CCIOA's unconscionability and good faith provisions empower courts to fashion appropriate remedies to relieve CCIOA unit owners from unconscionable contract provisions62 and to ensure the good faith performance of every contract and duty governed by CCIOA. CCIOA provides that its remedies "shall be liberally administered to the end that the aggrieved party is put in as good a position as if the other party had fully performed."63 "However, consequential, special, or punitive damages may not be awarded except as specifically provided by [CCIOA] or by other rule of law."64 Declarants and developers argue that this limitation suggests that by enacting CCIOA, the legislature did not intend to create a "private right of action" under CCIOA for damages for breach of CCIOA's provisions, except as specifically allowed by CCIOA, but did intend to permit damages claims under other law, such as for breach of fiduciary duty, negligence in tort, breach of contract/covenant, punitive damages, negligence per se, etc.65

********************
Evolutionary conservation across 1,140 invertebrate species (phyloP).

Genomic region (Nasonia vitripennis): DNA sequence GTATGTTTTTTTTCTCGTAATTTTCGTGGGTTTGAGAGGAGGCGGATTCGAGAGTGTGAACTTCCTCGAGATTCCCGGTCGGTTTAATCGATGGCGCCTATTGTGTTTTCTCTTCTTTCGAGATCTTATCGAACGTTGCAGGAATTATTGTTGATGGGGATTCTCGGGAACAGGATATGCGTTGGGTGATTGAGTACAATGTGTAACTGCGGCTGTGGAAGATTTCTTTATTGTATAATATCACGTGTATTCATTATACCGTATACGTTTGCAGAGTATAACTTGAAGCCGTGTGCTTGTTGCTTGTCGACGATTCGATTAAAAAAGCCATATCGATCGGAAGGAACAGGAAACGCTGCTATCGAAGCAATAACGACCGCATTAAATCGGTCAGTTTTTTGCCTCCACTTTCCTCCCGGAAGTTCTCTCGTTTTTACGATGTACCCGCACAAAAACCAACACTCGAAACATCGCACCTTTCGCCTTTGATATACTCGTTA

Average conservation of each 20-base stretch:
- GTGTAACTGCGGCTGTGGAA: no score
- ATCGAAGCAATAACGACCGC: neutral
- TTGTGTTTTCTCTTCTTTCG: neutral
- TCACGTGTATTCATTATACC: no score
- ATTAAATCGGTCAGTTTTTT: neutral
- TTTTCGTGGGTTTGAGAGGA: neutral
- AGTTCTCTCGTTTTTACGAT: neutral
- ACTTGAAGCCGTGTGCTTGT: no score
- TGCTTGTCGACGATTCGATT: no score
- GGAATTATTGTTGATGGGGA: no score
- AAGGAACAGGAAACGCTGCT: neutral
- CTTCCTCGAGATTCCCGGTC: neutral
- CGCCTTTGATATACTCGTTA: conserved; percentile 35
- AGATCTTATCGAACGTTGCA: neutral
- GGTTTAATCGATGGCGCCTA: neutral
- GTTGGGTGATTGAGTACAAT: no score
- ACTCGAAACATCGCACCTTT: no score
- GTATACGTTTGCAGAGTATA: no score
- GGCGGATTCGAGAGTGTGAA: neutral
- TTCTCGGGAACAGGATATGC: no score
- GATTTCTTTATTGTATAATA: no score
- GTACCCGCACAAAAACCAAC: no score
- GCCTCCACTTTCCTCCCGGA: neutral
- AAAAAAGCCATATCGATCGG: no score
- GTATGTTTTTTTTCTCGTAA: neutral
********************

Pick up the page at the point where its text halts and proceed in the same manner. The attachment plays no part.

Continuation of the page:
Unit owners counter that CCIOA imposes "specific obligations" within the uniform structure of a common interest community development that "extends through the transition to owner control."66 Unit owners then argue that CCIOA statutory claims properly arise from a declarant or declarant-appointed board member's violation of express CCIOA obligations, relying on C.R.S. § 38-33.3-114(2), which provides that "[a]ny right or obligation declared by this article is enforceable by judicial proceeding," and the argument that, generally, a statutory private right of action exists where a statutory scheme expressly provides a method for enforcement of its provisions.67 Even if CCIOA does not expressly contain a private right of action, unit owners argue that three factors support recognizing an implied private right of action based on a CCIOA violation: (1) that the plaintiff is "within the class of persons intended to be benefited by" CCIOA; (2) that "the legislature intended to create, albeit implicitly, a private right of action"; and (3) that "an implied civil remedy would be consistent...